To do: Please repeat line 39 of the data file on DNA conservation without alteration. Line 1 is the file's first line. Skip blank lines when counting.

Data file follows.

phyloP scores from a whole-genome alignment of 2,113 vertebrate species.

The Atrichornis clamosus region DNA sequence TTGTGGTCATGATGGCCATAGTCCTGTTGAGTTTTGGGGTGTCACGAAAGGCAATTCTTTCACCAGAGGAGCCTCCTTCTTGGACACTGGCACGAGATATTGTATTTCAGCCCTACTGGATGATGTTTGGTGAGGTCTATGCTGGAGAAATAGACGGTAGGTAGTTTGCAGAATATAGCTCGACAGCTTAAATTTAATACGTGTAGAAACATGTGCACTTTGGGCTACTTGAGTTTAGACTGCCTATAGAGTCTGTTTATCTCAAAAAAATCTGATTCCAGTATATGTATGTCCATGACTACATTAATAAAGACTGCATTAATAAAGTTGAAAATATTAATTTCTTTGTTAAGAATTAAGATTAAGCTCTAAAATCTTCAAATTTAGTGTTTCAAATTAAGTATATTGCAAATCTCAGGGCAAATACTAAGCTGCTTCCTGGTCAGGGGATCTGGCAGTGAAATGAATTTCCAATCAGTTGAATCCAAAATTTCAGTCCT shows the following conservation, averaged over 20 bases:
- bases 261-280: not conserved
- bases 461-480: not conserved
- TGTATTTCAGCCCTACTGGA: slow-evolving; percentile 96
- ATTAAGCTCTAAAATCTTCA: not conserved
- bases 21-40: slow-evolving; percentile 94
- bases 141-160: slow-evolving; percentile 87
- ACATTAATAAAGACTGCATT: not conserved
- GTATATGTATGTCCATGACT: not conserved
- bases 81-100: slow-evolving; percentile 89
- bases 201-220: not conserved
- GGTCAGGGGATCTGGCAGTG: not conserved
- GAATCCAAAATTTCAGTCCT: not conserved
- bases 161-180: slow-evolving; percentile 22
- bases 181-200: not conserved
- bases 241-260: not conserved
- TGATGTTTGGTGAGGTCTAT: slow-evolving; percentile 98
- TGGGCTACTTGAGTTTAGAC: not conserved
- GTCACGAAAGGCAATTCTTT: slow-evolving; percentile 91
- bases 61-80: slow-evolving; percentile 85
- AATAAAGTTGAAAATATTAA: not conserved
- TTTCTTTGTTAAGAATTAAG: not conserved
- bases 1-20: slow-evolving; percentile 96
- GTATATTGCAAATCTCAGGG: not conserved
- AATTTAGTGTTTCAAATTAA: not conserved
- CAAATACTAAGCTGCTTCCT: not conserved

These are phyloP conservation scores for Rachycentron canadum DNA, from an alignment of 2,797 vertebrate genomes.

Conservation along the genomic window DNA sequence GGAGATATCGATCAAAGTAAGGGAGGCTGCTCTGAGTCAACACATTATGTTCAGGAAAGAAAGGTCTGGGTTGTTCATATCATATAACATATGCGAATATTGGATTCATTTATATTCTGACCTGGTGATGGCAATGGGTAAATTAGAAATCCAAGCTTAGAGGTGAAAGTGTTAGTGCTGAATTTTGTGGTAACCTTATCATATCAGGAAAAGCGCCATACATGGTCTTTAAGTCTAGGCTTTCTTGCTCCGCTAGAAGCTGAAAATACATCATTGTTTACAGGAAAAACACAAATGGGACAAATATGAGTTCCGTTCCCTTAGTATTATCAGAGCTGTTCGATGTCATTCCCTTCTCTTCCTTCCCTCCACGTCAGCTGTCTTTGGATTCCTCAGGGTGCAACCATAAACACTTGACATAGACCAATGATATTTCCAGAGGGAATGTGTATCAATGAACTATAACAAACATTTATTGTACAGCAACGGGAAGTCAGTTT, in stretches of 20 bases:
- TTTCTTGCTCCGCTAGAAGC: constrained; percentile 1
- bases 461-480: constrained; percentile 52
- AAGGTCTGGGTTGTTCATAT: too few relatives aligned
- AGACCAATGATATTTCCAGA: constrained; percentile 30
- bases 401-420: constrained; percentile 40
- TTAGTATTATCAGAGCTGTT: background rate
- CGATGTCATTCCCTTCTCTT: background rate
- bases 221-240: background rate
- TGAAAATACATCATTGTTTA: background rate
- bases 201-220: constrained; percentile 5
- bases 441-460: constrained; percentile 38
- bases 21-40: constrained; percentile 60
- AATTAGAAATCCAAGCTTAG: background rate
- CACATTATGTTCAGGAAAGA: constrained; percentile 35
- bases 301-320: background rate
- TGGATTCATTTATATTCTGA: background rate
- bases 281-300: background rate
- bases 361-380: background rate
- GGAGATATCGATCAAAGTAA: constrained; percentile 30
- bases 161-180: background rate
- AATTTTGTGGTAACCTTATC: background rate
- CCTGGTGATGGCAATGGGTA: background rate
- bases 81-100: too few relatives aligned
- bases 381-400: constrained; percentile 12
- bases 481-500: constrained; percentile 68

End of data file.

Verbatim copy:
- bases 201-220: constrained; percentile 5